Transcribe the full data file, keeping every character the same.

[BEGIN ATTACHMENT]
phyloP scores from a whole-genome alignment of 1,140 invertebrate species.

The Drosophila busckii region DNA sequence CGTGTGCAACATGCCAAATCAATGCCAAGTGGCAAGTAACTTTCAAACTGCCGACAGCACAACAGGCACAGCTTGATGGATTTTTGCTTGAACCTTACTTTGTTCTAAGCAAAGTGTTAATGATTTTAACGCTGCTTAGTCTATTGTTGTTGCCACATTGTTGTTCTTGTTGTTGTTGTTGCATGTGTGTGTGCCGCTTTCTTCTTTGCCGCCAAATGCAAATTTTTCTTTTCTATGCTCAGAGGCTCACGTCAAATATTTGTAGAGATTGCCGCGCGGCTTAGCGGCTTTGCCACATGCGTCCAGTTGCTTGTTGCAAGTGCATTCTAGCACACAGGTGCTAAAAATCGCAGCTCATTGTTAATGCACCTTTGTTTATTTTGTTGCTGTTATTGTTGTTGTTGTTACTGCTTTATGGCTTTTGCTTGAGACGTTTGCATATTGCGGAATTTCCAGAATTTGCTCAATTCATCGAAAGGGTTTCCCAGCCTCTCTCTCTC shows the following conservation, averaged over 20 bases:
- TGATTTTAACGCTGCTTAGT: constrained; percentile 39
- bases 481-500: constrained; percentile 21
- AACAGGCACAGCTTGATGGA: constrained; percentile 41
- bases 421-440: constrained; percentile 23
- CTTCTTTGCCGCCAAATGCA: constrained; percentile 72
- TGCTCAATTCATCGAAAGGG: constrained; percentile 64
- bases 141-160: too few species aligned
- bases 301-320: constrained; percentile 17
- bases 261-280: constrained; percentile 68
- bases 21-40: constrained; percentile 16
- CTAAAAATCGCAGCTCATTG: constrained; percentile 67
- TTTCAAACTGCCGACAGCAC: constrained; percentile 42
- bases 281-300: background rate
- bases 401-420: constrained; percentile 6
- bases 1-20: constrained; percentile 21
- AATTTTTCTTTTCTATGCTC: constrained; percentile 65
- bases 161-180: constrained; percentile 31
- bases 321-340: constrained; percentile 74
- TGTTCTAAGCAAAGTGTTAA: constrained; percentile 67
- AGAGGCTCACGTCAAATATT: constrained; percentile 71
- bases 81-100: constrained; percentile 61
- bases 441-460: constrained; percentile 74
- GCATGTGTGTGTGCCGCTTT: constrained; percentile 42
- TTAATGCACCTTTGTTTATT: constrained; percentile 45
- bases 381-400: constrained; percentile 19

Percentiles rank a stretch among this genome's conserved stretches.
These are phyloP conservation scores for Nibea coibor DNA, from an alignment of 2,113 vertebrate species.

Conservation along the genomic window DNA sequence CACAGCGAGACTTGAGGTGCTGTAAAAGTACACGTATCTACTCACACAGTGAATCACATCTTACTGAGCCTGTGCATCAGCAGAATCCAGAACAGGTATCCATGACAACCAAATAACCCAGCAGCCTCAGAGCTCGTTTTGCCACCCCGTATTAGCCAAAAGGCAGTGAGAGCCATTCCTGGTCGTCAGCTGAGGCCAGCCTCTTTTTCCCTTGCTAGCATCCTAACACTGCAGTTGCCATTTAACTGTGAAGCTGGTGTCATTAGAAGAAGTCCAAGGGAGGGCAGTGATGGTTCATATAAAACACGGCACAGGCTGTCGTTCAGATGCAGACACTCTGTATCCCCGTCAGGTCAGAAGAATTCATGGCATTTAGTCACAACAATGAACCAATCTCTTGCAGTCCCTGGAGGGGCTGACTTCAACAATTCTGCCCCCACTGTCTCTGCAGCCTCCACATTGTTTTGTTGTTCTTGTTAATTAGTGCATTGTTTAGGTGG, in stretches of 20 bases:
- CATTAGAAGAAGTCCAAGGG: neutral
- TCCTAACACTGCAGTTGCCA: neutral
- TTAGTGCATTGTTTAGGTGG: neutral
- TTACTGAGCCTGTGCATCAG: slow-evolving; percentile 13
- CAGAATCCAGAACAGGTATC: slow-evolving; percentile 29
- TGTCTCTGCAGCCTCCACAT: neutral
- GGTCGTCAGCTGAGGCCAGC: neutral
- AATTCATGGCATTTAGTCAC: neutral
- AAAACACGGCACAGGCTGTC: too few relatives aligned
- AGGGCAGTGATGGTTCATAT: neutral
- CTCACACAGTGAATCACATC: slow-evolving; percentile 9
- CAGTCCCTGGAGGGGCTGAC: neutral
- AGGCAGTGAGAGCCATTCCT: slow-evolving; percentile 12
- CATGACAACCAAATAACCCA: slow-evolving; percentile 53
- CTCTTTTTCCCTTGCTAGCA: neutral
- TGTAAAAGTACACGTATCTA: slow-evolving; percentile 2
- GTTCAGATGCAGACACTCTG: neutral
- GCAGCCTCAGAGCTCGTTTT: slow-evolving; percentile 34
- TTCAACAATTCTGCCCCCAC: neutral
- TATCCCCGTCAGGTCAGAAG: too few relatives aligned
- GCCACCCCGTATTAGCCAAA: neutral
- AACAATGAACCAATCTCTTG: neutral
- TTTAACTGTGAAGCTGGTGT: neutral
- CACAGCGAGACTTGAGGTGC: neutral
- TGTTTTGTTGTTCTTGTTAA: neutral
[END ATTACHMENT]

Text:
phyloP scores from a whole-genome alignment of 1,140 invertebrate species.

The Drosophila busckii region DNA sequence CGTGTGCAACATGCCAAATCAATGCCAAGTGGCAAGTAACTTTCAAACTGCCGACAGCACAACAGGCACAGCTTGATGGATTTTTGCTTGAACCTTACTTTGTTCTAAGCAAAGTGTTAATGATTTTAACGCTGCTTAGTCTATTGTTGTTGCCACATTGTTGTTCTTGTTGTTGTTGTTGCATGTGTGTGTGCCGCTTTCTTCTTTGCCGCCAAATGCAAATTTTTCTTTTCTATGCTCAGAGGCTCACGTCAAATATTTGTAGAGATTGCCGCGCGGCTTAGCGGCTTTGCCACATGCGTCCAGTTGCTTGTTGCAAGTGCATTCTAGCACACAGGTGCTAAAAATCGCAGCTCATTGTTAATGCACCTTTGTTTATTTTGTTGCTGTTATTGTTGTTGTTGTTACTGCTTTATGGCTTTTGCTTGAGACGTTTGCATATTGCGGAATTTCCAGAATTTGCTCAATTCATCGAAAGGGTTTCCCAGCCTCTCTCTCTC shows the following conservation, averaged over 20 bases:
- TGATTTTAACGCTGCTTAGT: constrained; percentile 39
- bases 481-500: constrained; percentile 21
- AACAGGCACAGCTTGATGGA: constrained; percentile 41
- bases 421-440: constrained; percentile 23
- CTTCTTTGCCGCCAAATGCA: constrained; percentile 72
- TGCTCAATTCATCGAAAGGG: constrained; percentile 64
- bases 141-160: too few species aligned
- bases 301-320: constrained; percentile 17
- bases 261-280: constrained; percentile 68
- bases 21-40: constrained; percentile 16
- CTAAAAATCGCAGCTCATTG: constrained; percentile 67
- TTTCAAACTGCCGACAGCAC: constrained; percentile 42
- bases 281-300: background rate
- bases 401-420: constrained; percentile 6
- bases 1-20: constrained; percentile 21
- AATTTTTCTTTTCTATGCTC: constrained; percentile 65
- bases 161-180: constrained; percentile 31
- bases 321-340: constrained; percentile 74
- TGTTCTAAGCAAAGTGTTAA: constrained; percentile 67
- AGAGGCTCACGTCAAATATT: constrained; percentile 71
- bases 81-100: constrained; percentile 61
- bases 441-460: constrained; percentile 74
- GCATGTGTGTGTGCCGCTTT: constrained; percentile 42
- TTAATGCACCTTTGTTTATT: constrained; percentile 45
- bases 381-400: constrained; percentile 19

Percentiles rank a stretch among this genome's conserved stretches.
These are phyloP conservation scores for Nibea coibor DNA, from an alignment of 2,113 vertebrate species.

Conservation along the genomic window DNA sequence CACAGCGAGACTTGAGGTGCTGTAAAAGTACACGTATCTACTCACACAGTGAATCACATCTTACTGAGCCTGTGCATCAGCAGAATCCAGAACAGGTATCCATGACAACCAAATAACCCAGCAGCCTCAGAGCTCGTTTTGCCACCCCGTATTAGCCAAAAGGCAGTGAGAGCCATTCCTGGTCGTCAGCTGAGGCCAGCCTCTTTTTCCCTTGCTAGCATCCTAACACTGCAGTTGCCATTTAACTGTGAAGCTGGTGTCATTAGAAGAAGTCCAAGGGAGGGCAGTGATGGTTCATATAAAACACGGCACAGGCTGTCGTTCAGATGCAGACACTCTGTATCCCCGTCAGGTCAGAAGAATTCATGGCATTTAGTCACAACAATGAACCAATCTCTTGCAGTCCCTGGAGGGGCTGACTTCAACAATTCTGCCCCCACTGTCTCTGCAGCCTCCACATTGTTTTGTTGTTCTTGTTAATTAGTGCATTGTTTAGGTGG, in stretches of 20 bases:
- CATTAGAAGAAGTCCAAGGG: neutral
- TCCTAACACTGCAGTTGCCA: neutral
- TTAGTGCATTGTTTAGGTGG: neutral
- TTACTGAGCCTGTGCATCAG: slow-evolving; percentile 13
- CAGAATCCAGAACAGGTATC: slow-evolving; percentile 29
- TGTCTCTGCAGCCTCCACAT: neutral
- GGTCGTCAGCTGAGGCCAGC: neutral
- AATTCATGGCATTTAGTCAC: neutral
- AAAACACGGCACAGGCTGTC: too few relatives aligned
- AGGGCAGTGATGGTTCATAT: neutral
- CTCACACAGTGAATCACATC: slow-evolving; percentile 9
- CAGTCCCTGGAGGGGCTGAC: neutral
- AGGCAGTGAGAGCCATTCCT: slow-evolving; percentile 12
- CATGACAACCAAATAACCCA: slow-evolving; percentile 53
- CTCTTTTTCCCTTGCTAGCA: neutral
- TGTAAAAGTACACGTATCTA: slow-evolving; percentile 2
- GTTCAGATGCAGACACTCTG: neutral
- GCAGCCTCAGAGCTCGTTTT: slow-evolving; percentile 34
- TTCAACAATTCTGCCCCCAC: neutral
- TATCCCCGTCAGGTCAGAAG: too few relatives aligned
- GCCACCCCGTATTAGCCAAA: neutral
- AACAATGAACCAATCTCTTG: neutral
- TTTAACTGTGAAGCTGGTGT: neutral
- CACAGCGAGACTTGAGGTGC: neutral
- TGTTTTGTTGTTCTTGTTAA: neutral